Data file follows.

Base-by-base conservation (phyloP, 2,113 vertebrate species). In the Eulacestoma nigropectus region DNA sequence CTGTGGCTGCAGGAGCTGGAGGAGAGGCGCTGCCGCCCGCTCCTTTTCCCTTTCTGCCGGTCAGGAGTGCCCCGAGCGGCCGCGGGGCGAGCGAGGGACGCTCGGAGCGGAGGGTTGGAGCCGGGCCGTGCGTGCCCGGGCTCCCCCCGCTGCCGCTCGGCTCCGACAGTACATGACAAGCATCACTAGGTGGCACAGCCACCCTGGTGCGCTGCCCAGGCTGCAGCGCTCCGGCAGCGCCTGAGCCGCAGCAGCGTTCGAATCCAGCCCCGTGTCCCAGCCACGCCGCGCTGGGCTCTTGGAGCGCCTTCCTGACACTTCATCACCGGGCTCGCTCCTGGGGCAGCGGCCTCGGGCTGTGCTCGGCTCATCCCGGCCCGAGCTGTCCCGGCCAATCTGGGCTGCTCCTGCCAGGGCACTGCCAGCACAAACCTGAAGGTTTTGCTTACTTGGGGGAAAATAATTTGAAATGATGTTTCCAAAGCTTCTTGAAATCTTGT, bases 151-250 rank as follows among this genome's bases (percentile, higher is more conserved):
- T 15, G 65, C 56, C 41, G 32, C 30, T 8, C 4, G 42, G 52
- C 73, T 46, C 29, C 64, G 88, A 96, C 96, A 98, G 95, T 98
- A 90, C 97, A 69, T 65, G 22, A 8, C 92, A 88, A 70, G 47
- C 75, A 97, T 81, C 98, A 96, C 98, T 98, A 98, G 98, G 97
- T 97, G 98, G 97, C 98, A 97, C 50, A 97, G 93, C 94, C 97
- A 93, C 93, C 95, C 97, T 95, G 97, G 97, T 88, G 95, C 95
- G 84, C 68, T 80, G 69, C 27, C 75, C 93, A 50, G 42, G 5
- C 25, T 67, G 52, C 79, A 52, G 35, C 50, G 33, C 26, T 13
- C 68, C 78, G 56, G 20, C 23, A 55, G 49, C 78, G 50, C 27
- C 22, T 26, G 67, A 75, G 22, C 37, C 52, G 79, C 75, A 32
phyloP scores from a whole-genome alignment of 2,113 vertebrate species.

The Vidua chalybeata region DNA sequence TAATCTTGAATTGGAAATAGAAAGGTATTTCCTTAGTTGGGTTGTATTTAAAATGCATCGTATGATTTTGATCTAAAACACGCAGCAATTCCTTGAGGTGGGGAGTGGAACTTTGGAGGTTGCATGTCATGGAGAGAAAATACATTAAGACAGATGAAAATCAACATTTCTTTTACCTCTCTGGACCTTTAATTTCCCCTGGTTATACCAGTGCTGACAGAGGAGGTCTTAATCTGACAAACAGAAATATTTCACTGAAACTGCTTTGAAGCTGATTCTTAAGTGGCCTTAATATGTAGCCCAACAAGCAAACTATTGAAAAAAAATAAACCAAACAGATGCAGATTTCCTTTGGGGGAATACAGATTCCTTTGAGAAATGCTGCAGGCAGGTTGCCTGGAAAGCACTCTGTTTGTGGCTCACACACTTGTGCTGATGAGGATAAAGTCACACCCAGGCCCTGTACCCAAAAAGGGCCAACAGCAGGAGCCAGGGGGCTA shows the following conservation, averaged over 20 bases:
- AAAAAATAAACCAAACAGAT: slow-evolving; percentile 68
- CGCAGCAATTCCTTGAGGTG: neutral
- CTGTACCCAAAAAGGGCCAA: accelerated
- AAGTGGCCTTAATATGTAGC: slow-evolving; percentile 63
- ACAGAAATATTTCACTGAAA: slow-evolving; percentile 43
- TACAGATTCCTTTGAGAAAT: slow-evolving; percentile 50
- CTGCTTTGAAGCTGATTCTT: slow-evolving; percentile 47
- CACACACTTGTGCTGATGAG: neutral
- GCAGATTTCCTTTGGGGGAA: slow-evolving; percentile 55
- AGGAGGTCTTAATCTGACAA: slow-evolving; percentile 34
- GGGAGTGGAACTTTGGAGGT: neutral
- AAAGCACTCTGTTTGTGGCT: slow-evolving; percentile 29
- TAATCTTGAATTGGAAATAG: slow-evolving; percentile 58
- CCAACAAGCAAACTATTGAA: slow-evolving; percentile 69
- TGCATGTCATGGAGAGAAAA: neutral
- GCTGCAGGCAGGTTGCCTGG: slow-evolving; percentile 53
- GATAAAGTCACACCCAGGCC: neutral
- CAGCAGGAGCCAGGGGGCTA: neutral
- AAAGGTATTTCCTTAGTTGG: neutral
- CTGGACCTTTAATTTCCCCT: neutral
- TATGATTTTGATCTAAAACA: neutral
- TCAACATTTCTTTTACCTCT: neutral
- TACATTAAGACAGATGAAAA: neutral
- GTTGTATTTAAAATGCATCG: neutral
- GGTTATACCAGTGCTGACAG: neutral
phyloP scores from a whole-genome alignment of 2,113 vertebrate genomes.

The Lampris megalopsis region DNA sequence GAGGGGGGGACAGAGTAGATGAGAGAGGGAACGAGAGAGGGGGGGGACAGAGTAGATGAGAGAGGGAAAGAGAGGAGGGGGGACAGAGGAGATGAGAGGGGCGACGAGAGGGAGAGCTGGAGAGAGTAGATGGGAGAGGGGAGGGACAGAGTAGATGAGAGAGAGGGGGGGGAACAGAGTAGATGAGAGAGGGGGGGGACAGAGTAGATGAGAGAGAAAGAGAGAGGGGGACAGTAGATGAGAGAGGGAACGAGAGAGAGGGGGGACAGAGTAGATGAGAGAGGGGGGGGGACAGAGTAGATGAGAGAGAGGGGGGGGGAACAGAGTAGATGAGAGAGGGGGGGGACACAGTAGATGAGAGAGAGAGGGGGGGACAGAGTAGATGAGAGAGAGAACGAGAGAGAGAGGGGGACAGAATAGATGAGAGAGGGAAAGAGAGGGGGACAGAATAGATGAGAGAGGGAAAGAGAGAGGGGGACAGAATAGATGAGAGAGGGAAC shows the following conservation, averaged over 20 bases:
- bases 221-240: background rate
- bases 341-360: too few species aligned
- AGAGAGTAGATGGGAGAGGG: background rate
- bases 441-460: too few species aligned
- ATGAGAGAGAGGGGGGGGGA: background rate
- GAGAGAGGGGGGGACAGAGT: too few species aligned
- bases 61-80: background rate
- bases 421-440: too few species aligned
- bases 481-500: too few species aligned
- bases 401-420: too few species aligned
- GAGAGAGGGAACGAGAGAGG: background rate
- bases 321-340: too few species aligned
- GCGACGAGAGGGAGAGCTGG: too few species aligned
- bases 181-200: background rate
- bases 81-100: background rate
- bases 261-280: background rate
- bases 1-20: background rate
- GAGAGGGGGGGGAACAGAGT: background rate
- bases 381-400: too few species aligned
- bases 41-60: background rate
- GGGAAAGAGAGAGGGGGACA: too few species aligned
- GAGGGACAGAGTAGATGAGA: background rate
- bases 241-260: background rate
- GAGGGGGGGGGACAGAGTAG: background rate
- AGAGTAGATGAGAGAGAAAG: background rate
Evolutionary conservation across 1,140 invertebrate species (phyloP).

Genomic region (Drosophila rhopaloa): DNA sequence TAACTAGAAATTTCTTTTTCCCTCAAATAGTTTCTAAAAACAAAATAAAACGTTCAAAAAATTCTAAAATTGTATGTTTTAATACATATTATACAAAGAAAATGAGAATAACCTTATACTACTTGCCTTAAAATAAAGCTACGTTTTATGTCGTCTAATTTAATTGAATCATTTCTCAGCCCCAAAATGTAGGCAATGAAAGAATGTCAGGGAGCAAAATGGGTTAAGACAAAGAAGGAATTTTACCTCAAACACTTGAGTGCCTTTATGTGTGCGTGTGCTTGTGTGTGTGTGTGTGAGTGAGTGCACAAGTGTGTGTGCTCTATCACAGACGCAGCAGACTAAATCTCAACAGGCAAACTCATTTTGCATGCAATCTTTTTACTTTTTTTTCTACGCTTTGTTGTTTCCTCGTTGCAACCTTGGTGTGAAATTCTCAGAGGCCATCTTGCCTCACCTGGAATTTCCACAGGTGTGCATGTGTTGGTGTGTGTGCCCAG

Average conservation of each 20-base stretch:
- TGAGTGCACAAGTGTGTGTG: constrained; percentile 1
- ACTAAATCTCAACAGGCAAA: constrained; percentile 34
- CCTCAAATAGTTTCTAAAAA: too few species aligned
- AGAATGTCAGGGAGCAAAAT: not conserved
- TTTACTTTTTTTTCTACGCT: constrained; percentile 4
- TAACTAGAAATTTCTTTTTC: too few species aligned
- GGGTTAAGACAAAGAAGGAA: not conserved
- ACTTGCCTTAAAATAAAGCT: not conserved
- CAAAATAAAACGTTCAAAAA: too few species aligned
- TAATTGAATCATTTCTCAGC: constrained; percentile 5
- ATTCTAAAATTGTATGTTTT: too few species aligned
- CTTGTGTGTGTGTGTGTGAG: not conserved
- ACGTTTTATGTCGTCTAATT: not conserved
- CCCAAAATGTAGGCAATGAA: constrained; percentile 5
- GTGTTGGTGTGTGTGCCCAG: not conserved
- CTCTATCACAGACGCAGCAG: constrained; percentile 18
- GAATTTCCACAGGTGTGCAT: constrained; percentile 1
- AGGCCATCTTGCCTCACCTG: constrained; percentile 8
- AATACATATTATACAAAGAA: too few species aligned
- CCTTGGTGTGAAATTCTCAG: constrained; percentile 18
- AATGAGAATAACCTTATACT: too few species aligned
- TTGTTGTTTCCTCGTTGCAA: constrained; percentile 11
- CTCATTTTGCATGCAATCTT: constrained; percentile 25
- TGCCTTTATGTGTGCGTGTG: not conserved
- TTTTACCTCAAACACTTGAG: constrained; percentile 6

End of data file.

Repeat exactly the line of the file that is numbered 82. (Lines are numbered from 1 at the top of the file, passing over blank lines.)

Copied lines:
- CCCAAAATGTAGGCAATGAA: constrained; percentile 5